Eifman Electrifies L.A.

REVIEW by Willard Manus

LOS ANGELES -- Boris Eifman is without question the most daring choreographer in the contemporary dance world. As evidenced by Eifman Ballet of St. Petersburg's recent appearance at the Music Center (with the West Coast premiere of ANNA KARENINA), Eifman's originality and theatricality cannot be matched today.

He is also fortunate in having the kind of dancers who can deliver the breathtaking splits, leaps and intensity called for by his balletic art, which is deeply rooted in modern literature, psychology and eroticism. The principals in ANNA KARENINA--Maria Abashova, Albert Galichanin, Yuri Smekalov and Natalia Povorizniuk--not only had to cope with high-velocity steps and challenging contortions but go deep into character and keep a complex story moving. Abashova, with her long legs and pliant body, was a remarkable Anna--passionate, reckless and headstrong, dancing full out from start to finish.

Eifman's creative team--Zinovy Margolin (sets), Slava Okunev (costumes), Gleb Filshtinsky (lights)--also made significant contributions to the ballet's success. Everything on stage looked fresh and bold, with spectacular effects and cinematic-like scene changes.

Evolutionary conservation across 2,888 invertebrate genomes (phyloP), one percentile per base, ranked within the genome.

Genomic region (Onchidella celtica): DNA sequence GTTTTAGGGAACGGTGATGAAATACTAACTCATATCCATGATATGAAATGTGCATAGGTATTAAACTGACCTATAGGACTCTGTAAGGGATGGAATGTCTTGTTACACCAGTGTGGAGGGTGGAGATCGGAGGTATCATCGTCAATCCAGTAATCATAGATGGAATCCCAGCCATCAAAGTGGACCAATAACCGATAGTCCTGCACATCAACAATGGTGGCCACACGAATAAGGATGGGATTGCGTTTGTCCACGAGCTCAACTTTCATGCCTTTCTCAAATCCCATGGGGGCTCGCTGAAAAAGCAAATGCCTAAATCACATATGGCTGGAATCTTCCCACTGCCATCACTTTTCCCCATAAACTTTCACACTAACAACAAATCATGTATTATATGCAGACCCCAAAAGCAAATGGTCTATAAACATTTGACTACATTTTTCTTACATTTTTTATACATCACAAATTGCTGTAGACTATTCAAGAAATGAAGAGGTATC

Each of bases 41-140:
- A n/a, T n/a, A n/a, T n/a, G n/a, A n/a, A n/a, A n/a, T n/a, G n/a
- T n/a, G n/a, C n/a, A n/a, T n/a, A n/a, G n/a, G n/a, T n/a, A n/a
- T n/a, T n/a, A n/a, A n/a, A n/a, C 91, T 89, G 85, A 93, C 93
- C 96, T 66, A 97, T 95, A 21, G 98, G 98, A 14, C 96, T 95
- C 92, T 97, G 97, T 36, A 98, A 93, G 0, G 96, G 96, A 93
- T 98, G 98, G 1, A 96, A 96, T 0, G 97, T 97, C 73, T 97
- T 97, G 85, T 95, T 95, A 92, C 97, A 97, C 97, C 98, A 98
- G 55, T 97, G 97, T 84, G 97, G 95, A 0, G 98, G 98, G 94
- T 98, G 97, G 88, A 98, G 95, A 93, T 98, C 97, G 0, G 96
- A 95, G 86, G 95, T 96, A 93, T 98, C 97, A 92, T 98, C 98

Set to (taped) music by Tchaikovsky, ANNA KARENINA looks at Tolstoy's tragic love story with unflinching eyes, giving us a woman who, forced to chose between passion and duty, literally dies for love. Abashova (and her alternate, Vera Arbuzova) were backed up a large, well-trained corps which excelled in the light-hearted costume-ball scene and turned, malevolently, into the speeding train before which Anna throws herself in the climactic scene.

The 2005-2006 Dance at the Music Center series will include visits by the Kirov Ballet, Alvin Ailey American Dance Theater, Limon Dance Company, Nuevo Ballet Espanol, Miami City Ballet and Matthew Bourne's Swan Lake. For more information click on musiccenter.org